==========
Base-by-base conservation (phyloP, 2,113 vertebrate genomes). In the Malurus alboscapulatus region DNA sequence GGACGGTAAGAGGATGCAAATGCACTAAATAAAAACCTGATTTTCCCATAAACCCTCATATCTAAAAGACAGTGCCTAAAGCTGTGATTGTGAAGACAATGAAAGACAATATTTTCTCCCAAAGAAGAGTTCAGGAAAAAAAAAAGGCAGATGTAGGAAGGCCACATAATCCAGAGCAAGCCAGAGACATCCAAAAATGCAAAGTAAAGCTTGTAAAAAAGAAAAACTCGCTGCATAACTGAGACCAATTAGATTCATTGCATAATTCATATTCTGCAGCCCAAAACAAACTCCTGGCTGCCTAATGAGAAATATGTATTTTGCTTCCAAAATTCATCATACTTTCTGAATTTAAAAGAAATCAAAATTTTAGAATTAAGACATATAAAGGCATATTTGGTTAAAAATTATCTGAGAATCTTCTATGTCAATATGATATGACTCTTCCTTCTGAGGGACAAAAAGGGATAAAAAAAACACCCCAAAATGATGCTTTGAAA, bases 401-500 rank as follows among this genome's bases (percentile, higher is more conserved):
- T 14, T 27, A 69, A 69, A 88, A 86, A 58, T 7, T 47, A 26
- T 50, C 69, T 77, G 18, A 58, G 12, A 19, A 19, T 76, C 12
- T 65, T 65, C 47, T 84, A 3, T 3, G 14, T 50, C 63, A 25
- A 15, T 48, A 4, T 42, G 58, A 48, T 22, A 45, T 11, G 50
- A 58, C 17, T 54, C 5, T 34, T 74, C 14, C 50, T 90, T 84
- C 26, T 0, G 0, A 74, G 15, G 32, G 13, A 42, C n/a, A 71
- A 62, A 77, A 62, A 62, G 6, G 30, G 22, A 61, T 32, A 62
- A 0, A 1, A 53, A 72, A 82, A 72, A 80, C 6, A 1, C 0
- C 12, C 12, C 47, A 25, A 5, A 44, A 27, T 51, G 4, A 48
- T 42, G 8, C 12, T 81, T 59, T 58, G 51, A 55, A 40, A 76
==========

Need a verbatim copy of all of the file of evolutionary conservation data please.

Base-by-base conservation (phyloP, 2,113 vertebrate genomes). In the Malurus alboscapulatus region DNA sequence GGACGGTAAGAGGATGCAAATGCACTAAATAAAAACCTGATTTTCCCATAAACCCTCATATCTAAAAGACAGTGCCTAAAGCTGTGATTGTGAAGACAATGAAAGACAATATTTTCTCCCAAAGAAGAGTTCAGGAAAAAAAAAAGGCAGATGTAGGAAGGCCACATAATCCAGAGCAAGCCAGAGACATCCAAAAATGCAAAGTAAAGCTTGTAAAAAAGAAAAACTCGCTGCATAACTGAGACCAATTAGATTCATTGCATAATTCATATTCTGCAGCCCAAAACAAACTCCTGGCTGCCTAATGAGAAATATGTATTTTGCTTCCAAAATTCATCATACTTTCTGAATTTAAAAGAAATCAAAATTTTAGAATTAAGACATATAAAGGCATATTTGGTTAAAAATTATCTGAGAATCTTCTATGTCAATATGATATGACTCTTCCTTCTGAGGGACAAAAAGGGATAAAAAAAACACCCCAAAATGATGCTTTGAAA, bases 401-500 rank as follows among this genome's bases (percentile, higher is more conserved):
- T 14, T 27, A 69, A 69, A 88, A 86, A 58, T 7, T 47, A 26
- T 50, C 69, T 77, G 18, A 58, G 12, A 19, A 19, T 76, C 12
- T 65, T 65, C 47, T 84, A 3, T 3, G 14, T 50, C 63, A 25
- A 15, T 48, A 4, T 42, G 58, A 48, T 22, A 45, T 11, G 50
- A 58, C 17, T 54, C 5, T 34, T 74, C 14, C 50, T 90, T 84
- C 26, T 0, G 0, A 74, G 15, G 32, G 13, A 42, C n/a, A 71
- A 62, A 77, A 62, A 62, G 6, G 30, G 22, A 61, T 32, A 62
- A 0, A 1, A 53, A 72, A 82, A 72, A 80, C 6, A 1, C 0
- C 12, C 12, C 47, A 25, A 5, A 44, A 27, T 51, G 4, A 48
- T 42, G 8, C 12, T 81, T 59, T 58, G 51, A 55, A 40, A 76